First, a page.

shireen

New Member
Left ear doesn't perceive anything above 9k due to a virus I had a while back + lifelong problems with the eustachian tube. Some ears are just like that I guess :D

Right ear stops at 15k.

Also, very bad Tinnitus (almost unbearable at times - pure tones, sweeps, white noises, clicks, what not).

As long as I can hear SOMETHING, I'll make music :P
 

synkrotron

A creator of Stuff
I've not done this in a while... Last time I had a hearing test my upper limit was around 14kHz

Just tried the YouTube video linked above.

I started having trouble at somewhere around 11kHz.

That was listening with my ATH-M50x headphones.

I then went to this website, which I have used before:-


There you will find many different kind of tests.

Use this one for the higher frequencies:-


The audio sweep there tells me that 11kHz is the highest frequency I can hear.

At the low end I can hear from somewhere between 20 and 30Hz

So, when it comes to EQ'ing my stuff, I invariably cut out anything below 35~40Hz and anything above 10kHz. So if anyone with a good hearing frequency range will no doubt think that there is a lot of stuff missing at the high end. But if I can't hear it, I can't make any creative judgements on it so I can't see the point of working outside of my range anymore.

It is also the reason that I ALWAYS use SPAN on my master buss.

Oh, I'm nearly sixty now. Tinnitus has been a problem for a long time. Too much Heavy Metal...
 

dsblais

Active Member
I appreciate the video for pointing out my significant hearing loss. Oh well, who needs high frequencies anyways. ;)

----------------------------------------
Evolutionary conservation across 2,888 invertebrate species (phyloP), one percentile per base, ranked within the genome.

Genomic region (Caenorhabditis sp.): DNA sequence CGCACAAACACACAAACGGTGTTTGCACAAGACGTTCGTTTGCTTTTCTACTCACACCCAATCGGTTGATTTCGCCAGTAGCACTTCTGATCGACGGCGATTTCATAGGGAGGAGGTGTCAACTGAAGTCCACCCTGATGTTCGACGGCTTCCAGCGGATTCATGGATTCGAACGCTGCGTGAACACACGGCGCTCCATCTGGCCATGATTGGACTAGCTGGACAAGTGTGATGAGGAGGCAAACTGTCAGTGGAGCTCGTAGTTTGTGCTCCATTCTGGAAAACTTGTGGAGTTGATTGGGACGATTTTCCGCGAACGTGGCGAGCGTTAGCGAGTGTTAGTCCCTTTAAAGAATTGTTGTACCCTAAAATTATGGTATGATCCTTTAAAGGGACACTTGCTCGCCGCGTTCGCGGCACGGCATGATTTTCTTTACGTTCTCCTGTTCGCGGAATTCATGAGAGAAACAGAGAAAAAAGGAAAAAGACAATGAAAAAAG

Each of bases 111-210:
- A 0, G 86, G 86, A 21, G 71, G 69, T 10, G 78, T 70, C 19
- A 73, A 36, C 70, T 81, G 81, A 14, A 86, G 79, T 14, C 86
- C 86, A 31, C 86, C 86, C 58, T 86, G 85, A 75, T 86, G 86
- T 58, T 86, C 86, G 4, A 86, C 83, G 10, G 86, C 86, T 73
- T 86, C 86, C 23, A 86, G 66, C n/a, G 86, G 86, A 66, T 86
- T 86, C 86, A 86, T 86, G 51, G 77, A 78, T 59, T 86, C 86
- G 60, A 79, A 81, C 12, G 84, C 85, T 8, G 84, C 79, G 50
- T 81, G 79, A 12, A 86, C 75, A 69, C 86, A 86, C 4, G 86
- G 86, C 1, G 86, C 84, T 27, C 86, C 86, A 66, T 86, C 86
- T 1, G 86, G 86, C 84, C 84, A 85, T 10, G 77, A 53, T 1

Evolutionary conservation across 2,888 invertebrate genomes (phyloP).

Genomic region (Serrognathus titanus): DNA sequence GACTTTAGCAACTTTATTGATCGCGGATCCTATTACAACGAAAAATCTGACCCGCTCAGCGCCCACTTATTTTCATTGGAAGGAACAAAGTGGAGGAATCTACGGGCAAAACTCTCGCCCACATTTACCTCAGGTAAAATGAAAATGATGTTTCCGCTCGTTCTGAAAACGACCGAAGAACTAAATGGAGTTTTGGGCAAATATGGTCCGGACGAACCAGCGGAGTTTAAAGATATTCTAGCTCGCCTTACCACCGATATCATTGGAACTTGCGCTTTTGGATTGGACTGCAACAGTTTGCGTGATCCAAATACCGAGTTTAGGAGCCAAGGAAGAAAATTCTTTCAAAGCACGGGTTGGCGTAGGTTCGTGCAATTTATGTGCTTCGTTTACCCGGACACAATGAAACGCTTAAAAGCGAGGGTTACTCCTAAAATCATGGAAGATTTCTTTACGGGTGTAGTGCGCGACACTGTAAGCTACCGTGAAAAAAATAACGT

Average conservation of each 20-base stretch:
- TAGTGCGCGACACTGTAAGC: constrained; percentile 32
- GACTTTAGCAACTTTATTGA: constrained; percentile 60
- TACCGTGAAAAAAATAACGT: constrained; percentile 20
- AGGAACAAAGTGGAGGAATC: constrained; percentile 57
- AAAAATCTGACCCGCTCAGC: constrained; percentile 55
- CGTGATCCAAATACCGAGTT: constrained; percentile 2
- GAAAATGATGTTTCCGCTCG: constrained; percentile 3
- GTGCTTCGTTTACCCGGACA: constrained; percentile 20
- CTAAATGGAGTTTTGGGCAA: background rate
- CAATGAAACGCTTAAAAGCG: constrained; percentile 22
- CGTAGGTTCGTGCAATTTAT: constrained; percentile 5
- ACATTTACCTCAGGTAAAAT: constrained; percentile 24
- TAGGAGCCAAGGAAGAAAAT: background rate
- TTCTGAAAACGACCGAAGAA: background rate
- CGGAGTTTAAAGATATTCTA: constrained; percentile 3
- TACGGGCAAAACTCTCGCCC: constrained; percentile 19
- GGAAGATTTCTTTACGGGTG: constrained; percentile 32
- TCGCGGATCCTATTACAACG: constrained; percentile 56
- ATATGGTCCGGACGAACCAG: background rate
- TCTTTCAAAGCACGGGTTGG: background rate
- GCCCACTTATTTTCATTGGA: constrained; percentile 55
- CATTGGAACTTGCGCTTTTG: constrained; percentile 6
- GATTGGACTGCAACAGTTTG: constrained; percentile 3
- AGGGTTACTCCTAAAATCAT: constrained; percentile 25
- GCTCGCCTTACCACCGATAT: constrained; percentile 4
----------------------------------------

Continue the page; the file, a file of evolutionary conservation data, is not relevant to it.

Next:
Mark Schmieder

Senior Member
I forgot to mention that our left and right ears hear differently, just as our two eyes see differently (for instance, I have weak sensitivity to red in my left eye), and our shoulder heights are asymmetrical (which contributes to hearing differently in the two ears). As our weight changes, our hearing also becomes different, as the shoulders are reflective surfaces that affect how we experience sound.

The reason for all of this is why we have two of each to begin with, which is to spatially locate potential threats or sources of food.
 

ohernie

Active Member
Just checked and my ears made it to 12k. I had my ears checked a couple of years ago at the local Sam's Club with the same results. The top end doesn't matter because I have "the notch" at 4k, the presence range. Too much exposure to too many lead guitarists. At 70 and I need to hang on to what I have left so running live sound for my friends is not going to happen anymore.

There is one thing I am curious about. It's kind of o.t., but does anyone else's hearing get better when they apply back pressure (block nose, push air out lightly) to the eardrum? I'm wondering how and why it works.
 

ptsc

New Member
25 and top out at 13.5k for whatever reason. My cousin around the same age can hear up to 17-18k through the same output so it is my darn ears. Hmph.

(Edit: Also, as the person after me mentions, I used the Reaper tone generator since the video sounded artifact-y to me, and it was hard to pinpoint if what I was hearing was accurate, I too would recommend another source for testing)